ZM, it’s clear where your biases are. What do you propose to do to overcome them?
The stakes are very high for this “guess”. The ethical implications of getting it wrong are huge. There are strong arguments both ways, as I expect you know. (Chinese room argument, for instance.)
The designers of the simulation or emulation fully intend to pass the Turing test; that is, it is the explicit purpose of the designers of the software to fool the interviewer. That alone makes me doubt the reliability of my own judgment on the matter.
By the way, I have been talking about this stuff with non-AI-obsessed people the last few days. Several of them independently pointed out that some humans would fail the Turing test. Does that mean that it is OK to turn them off?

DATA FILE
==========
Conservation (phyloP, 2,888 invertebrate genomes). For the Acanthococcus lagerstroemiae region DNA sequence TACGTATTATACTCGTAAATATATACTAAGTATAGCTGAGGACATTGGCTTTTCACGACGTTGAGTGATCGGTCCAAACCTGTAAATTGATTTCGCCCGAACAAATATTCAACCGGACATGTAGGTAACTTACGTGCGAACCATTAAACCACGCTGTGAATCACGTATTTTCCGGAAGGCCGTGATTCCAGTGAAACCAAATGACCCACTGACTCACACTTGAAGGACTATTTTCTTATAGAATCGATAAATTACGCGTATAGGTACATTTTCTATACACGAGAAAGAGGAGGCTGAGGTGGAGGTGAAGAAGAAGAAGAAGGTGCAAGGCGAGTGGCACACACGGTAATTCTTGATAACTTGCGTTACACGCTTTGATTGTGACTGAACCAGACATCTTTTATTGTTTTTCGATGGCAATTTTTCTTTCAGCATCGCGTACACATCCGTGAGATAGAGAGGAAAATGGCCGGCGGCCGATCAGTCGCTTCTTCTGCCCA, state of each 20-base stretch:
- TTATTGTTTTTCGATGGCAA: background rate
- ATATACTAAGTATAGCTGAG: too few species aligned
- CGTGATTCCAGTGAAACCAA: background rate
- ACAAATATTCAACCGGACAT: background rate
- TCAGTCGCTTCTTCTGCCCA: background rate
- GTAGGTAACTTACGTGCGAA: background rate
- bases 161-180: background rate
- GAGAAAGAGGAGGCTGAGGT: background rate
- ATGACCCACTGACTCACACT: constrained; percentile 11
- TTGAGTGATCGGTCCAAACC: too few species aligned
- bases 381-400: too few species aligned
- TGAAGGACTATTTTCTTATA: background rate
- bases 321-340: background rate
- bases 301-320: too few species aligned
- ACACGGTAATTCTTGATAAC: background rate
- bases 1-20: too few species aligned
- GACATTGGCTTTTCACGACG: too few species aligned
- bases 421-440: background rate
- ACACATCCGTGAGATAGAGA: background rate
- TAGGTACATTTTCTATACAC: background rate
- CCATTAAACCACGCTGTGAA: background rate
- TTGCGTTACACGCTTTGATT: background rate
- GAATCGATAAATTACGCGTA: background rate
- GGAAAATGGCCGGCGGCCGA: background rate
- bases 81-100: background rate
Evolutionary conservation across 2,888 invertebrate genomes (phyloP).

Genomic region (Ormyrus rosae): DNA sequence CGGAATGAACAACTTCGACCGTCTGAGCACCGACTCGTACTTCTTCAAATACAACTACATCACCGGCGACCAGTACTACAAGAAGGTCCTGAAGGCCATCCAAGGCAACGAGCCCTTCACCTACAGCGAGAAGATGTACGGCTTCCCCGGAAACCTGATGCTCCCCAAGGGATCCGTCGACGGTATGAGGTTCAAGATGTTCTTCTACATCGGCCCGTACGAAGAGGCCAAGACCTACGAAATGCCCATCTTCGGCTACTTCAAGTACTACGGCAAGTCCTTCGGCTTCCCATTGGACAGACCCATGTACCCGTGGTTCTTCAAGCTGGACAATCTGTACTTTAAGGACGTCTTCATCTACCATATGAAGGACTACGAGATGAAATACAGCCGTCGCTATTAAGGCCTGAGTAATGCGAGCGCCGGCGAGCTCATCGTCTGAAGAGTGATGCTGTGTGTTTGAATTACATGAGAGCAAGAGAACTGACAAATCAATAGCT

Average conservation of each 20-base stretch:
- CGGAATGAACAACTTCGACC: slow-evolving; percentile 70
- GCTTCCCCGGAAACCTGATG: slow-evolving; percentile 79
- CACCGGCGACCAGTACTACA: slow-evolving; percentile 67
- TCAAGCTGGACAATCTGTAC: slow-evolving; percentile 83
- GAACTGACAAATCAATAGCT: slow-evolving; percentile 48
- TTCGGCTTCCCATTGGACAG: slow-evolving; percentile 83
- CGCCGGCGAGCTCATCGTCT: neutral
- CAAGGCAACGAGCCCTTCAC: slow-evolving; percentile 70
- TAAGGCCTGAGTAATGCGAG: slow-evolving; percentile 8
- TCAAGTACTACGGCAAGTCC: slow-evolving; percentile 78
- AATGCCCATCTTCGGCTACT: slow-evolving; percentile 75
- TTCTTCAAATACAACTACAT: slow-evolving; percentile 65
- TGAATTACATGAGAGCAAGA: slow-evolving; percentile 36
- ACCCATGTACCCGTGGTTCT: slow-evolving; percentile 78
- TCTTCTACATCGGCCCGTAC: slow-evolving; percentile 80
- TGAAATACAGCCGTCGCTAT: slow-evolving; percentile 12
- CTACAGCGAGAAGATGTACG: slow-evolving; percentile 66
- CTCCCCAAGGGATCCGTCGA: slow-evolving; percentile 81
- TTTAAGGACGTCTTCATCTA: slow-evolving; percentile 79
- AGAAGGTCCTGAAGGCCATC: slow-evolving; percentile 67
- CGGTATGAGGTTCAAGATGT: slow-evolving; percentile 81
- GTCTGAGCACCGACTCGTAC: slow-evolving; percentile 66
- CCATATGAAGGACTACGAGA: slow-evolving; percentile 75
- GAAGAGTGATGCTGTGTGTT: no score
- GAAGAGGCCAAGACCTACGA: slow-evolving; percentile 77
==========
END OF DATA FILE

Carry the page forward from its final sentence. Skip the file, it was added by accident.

Ultimately the Turing test is about the interviewer as much as the interviewee; it’s about what it takes to kick off the interviewer’s empathy circuits.
The idea of asking anyone besides an AI-obsessed person whether they “have qualia” is amusing by the way. The best Turing-Test passing answer, most likely, is “huh?”